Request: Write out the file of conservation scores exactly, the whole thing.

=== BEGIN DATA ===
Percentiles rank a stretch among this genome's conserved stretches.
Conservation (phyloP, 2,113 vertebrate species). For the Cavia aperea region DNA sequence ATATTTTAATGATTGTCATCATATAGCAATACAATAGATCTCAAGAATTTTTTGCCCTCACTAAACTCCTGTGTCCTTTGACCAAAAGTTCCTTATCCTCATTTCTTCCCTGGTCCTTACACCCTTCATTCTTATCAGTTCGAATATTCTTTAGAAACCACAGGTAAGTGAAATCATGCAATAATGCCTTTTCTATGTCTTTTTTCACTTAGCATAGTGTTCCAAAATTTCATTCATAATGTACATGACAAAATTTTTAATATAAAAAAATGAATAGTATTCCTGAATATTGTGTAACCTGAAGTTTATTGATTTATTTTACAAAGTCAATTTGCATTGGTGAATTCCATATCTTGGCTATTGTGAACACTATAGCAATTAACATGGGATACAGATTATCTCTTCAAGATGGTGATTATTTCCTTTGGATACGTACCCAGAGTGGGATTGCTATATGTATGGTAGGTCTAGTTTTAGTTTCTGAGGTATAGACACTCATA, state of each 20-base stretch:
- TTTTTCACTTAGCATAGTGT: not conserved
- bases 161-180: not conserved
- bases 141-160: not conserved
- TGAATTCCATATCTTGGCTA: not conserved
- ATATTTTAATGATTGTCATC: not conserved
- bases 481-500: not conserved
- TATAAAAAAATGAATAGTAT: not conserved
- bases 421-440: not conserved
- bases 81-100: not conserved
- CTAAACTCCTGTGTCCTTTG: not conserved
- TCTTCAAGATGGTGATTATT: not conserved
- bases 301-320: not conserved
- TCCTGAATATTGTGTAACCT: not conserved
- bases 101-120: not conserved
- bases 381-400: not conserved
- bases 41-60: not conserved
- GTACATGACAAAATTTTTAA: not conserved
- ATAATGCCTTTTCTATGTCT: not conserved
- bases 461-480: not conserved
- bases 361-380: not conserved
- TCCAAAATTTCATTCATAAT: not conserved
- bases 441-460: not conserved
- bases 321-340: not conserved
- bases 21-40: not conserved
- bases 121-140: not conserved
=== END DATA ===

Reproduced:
Percentiles rank a stretch among this genome's conserved stretches.
Conservation (phyloP, 2,113 vertebrate species). For the Cavia aperea region DNA sequence ATATTTTAATGATTGTCATCATATAGCAATACAATAGATCTCAAGAATTTTTTGCCCTCACTAAACTCCTGTGTCCTTTGACCAAAAGTTCCTTATCCTCATTTCTTCCCTGGTCCTTACACCCTTCATTCTTATCAGTTCGAATATTCTTTAGAAACCACAGGTAAGTGAAATCATGCAATAATGCCTTTTCTATGTCTTTTTTCACTTAGCATAGTGTTCCAAAATTTCATTCATAATGTACATGACAAAATTTTTAATATAAAAAAATGAATAGTATTCCTGAATATTGTGTAACCTGAAGTTTATTGATTTATTTTACAAAGTCAATTTGCATTGGTGAATTCCATATCTTGGCTATTGTGAACACTATAGCAATTAACATGGGATACAGATTATCTCTTCAAGATGGTGATTATTTCCTTTGGATACGTACCCAGAGTGGGATTGCTATATGTATGGTAGGTCTAGTTTTAGTTTCTGAGGTATAGACACTCATA, state of each 20-base stretch:
- TTTTTCACTTAGCATAGTGT: not conserved
- bases 161-180: not conserved
- bases 141-160: not conserved
- TGAATTCCATATCTTGGCTA: not conserved
- ATATTTTAATGATTGTCATC: not conserved
- bases 481-500: not conserved
- TATAAAAAAATGAATAGTAT: not conserved
- bases 421-440: not conserved
- bases 81-100: not conserved
- CTAAACTCCTGTGTCCTTTG: not conserved
- TCTTCAAGATGGTGATTATT: not conserved
- bases 301-320: not conserved
- TCCTGAATATTGTGTAACCT: not conserved
- bases 101-120: not conserved
- bases 381-400: not conserved
- bases 41-60: not conserved
- GTACATGACAAAATTTTTAA: not conserved
- ATAATGCCTTTTCTATGTCT: not conserved
- bases 461-480: not conserved
- bases 361-380: not conserved
- TCCAAAATTTCATTCATAAT: not conserved
- bases 441-460: not conserved
- bases 321-340: not conserved
- bases 21-40: not conserved
- bases 121-140: not conserved